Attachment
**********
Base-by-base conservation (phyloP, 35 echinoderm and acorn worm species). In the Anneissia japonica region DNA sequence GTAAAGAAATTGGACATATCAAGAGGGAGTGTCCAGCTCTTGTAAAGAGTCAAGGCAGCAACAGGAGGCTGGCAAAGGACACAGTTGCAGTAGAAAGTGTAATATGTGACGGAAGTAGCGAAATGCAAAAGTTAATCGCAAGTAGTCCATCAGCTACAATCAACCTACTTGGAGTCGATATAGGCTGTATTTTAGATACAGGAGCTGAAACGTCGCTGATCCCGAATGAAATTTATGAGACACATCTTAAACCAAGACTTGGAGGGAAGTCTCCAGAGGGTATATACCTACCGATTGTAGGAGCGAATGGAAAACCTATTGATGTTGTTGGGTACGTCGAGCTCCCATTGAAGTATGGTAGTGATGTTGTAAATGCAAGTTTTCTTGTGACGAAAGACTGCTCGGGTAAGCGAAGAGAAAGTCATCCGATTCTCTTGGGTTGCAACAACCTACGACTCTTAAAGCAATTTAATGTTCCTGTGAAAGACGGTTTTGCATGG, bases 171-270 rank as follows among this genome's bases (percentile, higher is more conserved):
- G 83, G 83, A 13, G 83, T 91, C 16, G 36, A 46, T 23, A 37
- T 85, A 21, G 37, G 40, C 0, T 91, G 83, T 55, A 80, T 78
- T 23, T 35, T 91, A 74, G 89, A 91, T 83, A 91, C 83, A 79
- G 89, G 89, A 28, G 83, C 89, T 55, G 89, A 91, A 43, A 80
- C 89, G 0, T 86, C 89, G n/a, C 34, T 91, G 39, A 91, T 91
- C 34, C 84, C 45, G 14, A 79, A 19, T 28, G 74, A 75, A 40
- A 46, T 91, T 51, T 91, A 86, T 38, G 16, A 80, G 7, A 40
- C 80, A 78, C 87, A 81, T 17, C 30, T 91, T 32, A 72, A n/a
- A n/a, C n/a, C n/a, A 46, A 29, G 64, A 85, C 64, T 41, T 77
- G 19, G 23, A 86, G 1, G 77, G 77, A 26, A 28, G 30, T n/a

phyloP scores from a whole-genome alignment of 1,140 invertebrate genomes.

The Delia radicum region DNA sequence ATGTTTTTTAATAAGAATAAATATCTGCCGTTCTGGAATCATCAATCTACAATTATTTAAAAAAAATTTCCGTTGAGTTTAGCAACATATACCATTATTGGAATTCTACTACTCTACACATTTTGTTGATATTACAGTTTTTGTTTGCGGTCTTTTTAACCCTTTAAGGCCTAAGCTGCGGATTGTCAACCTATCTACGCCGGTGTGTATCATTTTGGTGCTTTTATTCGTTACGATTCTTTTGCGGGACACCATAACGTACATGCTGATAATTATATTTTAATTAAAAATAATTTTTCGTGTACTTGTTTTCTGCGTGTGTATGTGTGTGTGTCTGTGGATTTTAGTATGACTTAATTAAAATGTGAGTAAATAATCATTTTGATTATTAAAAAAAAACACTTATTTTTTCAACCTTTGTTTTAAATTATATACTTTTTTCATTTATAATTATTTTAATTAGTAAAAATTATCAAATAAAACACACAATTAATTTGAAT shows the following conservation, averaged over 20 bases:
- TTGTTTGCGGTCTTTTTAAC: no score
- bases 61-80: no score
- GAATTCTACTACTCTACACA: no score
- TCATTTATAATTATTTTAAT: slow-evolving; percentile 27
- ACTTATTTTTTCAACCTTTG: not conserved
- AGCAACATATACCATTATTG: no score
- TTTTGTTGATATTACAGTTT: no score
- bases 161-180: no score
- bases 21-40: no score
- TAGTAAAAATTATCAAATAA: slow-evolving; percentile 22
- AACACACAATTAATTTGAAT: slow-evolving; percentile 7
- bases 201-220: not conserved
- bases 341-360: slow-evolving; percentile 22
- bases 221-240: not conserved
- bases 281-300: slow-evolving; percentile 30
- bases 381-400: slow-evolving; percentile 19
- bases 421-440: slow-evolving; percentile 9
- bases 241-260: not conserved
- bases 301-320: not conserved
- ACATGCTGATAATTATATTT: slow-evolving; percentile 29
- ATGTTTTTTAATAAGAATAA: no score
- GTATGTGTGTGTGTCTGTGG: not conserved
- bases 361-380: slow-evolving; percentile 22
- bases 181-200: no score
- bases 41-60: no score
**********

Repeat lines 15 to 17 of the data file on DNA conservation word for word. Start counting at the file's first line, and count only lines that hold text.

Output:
- bases 61-80: no score
- GAATTCTACTACTCTACACA: no score
- TCATTTATAATTATTTTAAT: slow-evolving; percentile 27